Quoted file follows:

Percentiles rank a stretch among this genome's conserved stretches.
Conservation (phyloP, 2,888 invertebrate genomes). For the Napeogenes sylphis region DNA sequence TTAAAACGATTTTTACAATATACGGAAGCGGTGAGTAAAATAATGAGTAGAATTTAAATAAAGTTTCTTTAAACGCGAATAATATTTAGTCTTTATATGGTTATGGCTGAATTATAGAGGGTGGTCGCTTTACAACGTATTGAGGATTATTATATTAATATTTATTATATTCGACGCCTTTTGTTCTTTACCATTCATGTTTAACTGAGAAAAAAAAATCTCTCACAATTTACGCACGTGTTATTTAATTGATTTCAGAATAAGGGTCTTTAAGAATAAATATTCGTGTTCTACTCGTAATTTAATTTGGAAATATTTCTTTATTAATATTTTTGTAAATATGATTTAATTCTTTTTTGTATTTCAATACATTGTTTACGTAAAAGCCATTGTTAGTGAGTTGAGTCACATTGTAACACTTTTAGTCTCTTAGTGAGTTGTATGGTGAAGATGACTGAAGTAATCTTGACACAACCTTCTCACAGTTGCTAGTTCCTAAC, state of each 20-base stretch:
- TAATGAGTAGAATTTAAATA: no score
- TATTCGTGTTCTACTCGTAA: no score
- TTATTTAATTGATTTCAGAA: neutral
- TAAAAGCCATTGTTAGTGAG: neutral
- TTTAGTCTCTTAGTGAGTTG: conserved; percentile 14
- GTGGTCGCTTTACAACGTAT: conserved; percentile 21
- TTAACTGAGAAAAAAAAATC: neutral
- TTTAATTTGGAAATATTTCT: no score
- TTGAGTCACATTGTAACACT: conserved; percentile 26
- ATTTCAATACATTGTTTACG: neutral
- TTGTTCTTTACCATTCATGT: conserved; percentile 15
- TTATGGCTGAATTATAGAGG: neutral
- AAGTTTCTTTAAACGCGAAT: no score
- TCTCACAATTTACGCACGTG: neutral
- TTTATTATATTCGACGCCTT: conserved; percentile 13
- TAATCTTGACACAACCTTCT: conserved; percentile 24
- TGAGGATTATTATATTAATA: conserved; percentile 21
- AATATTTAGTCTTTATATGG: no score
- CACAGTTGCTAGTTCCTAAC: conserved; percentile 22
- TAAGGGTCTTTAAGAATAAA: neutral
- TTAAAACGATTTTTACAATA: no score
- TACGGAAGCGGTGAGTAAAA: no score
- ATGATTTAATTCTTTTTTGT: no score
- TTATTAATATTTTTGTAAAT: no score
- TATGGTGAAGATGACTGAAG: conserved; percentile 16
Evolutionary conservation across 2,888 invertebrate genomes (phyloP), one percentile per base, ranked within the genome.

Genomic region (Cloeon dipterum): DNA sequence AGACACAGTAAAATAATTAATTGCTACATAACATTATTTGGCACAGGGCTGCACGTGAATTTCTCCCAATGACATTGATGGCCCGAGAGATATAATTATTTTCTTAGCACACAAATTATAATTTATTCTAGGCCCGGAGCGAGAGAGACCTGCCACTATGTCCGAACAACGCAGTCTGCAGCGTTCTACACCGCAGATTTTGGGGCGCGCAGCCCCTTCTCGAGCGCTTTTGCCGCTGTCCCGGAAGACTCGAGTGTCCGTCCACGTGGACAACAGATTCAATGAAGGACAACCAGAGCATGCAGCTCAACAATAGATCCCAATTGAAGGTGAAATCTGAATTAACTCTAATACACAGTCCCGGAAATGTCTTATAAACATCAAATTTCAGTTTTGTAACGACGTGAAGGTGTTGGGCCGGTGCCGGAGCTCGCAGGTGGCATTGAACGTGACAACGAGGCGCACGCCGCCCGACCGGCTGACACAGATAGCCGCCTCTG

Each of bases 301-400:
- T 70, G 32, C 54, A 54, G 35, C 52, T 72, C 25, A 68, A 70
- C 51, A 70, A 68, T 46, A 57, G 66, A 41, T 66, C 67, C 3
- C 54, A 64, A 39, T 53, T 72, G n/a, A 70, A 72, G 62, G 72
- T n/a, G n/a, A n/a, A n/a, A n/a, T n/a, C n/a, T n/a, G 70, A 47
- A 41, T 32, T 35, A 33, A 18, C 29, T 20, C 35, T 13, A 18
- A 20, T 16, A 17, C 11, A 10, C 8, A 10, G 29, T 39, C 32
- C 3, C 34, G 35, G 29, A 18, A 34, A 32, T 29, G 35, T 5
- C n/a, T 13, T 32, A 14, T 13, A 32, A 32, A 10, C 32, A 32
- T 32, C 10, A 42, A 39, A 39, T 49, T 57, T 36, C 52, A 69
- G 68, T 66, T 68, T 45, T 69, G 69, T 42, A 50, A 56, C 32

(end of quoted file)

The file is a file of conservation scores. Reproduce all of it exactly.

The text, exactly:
Percentiles rank a stretch among this genome's conserved stretches.
Conservation (phyloP, 2,888 invertebrate genomes). For the Napeogenes sylphis region DNA sequence TTAAAACGATTTTTACAATATACGGAAGCGGTGAGTAAAATAATGAGTAGAATTTAAATAAAGTTTCTTTAAACGCGAATAATATTTAGTCTTTATATGGTTATGGCTGAATTATAGAGGGTGGTCGCTTTACAACGTATTGAGGATTATTATATTAATATTTATTATATTCGACGCCTTTTGTTCTTTACCATTCATGTTTAACTGAGAAAAAAAAATCTCTCACAATTTACGCACGTGTTATTTAATTGATTTCAGAATAAGGGTCTTTAAGAATAAATATTCGTGTTCTACTCGTAATTTAATTTGGAAATATTTCTTTATTAATATTTTTGTAAATATGATTTAATTCTTTTTTGTATTTCAATACATTGTTTACGTAAAAGCCATTGTTAGTGAGTTGAGTCACATTGTAACACTTTTAGTCTCTTAGTGAGTTGTATGGTGAAGATGACTGAAGTAATCTTGACACAACCTTCTCACAGTTGCTAGTTCCTAAC, state of each 20-base stretch:
- TAATGAGTAGAATTTAAATA: no score
- TATTCGTGTTCTACTCGTAA: no score
- TTATTTAATTGATTTCAGAA: neutral
- TAAAAGCCATTGTTAGTGAG: neutral
- TTTAGTCTCTTAGTGAGTTG: conserved; percentile 14
- GTGGTCGCTTTACAACGTAT: conserved; percentile 21
- TTAACTGAGAAAAAAAAATC: neutral
- TTTAATTTGGAAATATTTCT: no score
- TTGAGTCACATTGTAACACT: conserved; percentile 26
- ATTTCAATACATTGTTTACG: neutral
- TTGTTCTTTACCATTCATGT: conserved; percentile 15
- TTATGGCTGAATTATAGAGG: neutral
- AAGTTTCTTTAAACGCGAAT: no score
- TCTCACAATTTACGCACGTG: neutral
- TTTATTATATTCGACGCCTT: conserved; percentile 13
- TAATCTTGACACAACCTTCT: conserved; percentile 24
- TGAGGATTATTATATTAATA: conserved; percentile 21
- AATATTTAGTCTTTATATGG: no score
- CACAGTTGCTAGTTCCTAAC: conserved; percentile 22
- TAAGGGTCTTTAAGAATAAA: neutral
- TTAAAACGATTTTTACAATA: no score
- TACGGAAGCGGTGAGTAAAA: no score
- ATGATTTAATTCTTTTTTGT: no score
- TTATTAATATTTTTGTAAAT: no score
- TATGGTGAAGATGACTGAAG: conserved; percentile 16
Evolutionary conservation across 2,888 invertebrate genomes (phyloP), one percentile per base, ranked within the genome.

Genomic region (Cloeon dipterum): DNA sequence AGACACAGTAAAATAATTAATTGCTACATAACATTATTTGGCACAGGGCTGCACGTGAATTTCTCCCAATGACATTGATGGCCCGAGAGATATAATTATTTTCTTAGCACACAAATTATAATTTATTCTAGGCCCGGAGCGAGAGAGACCTGCCACTATGTCCGAACAACGCAGTCTGCAGCGTTCTACACCGCAGATTTTGGGGCGCGCAGCCCCTTCTCGAGCGCTTTTGCCGCTGTCCCGGAAGACTCGAGTGTCCGTCCACGTGGACAACAGATTCAATGAAGGACAACCAGAGCATGCAGCTCAACAATAGATCCCAATTGAAGGTGAAATCTGAATTAACTCTAATACACAGTCCCGGAAATGTCTTATAAACATCAAATTTCAGTTTTGTAACGACGTGAAGGTGTTGGGCCGGTGCCGGAGCTCGCAGGTGGCATTGAACGTGACAACGAGGCGCACGCCGCCCGACCGGCTGACACAGATAGCCGCCTCTG

Each of bases 301-400:
- T 70, G 32, C 54, A 54, G 35, C 52, T 72, C 25, A 68, A 70
- C 51, A 70, A 68, T 46, A 57, G 66, A 41, T 66, C 67, C 3
- C 54, A 64, A 39, T 53, T 72, G n/a, A 70, A 72, G 62, G 72
- T n/a, G n/a, A n/a, A n/a, A n/a, T n/a, C n/a, T n/a, G 70, A 47
- A 41, T 32, T 35, A 33, A 18, C 29, T 20, C 35, T 13, A 18
- A 20, T 16, A 17, C 11, A 10, C 8, A 10, G 29, T 39, C 32
- C 3, C 34, G 35, G 29, A 18, A 34, A 32, T 29, G 35, T 5
- C n/a, T 13, T 32, A 14, T 13, A 32, A 32, A 10, C 32, A 32
- T 32, C 10, A 42, A 39, A 39, T 49, T 57, T 36, C 52, A 69
- G 68, T 66, T 68, T 45, T 69, G 69, T 42, A 50, A 56, C 32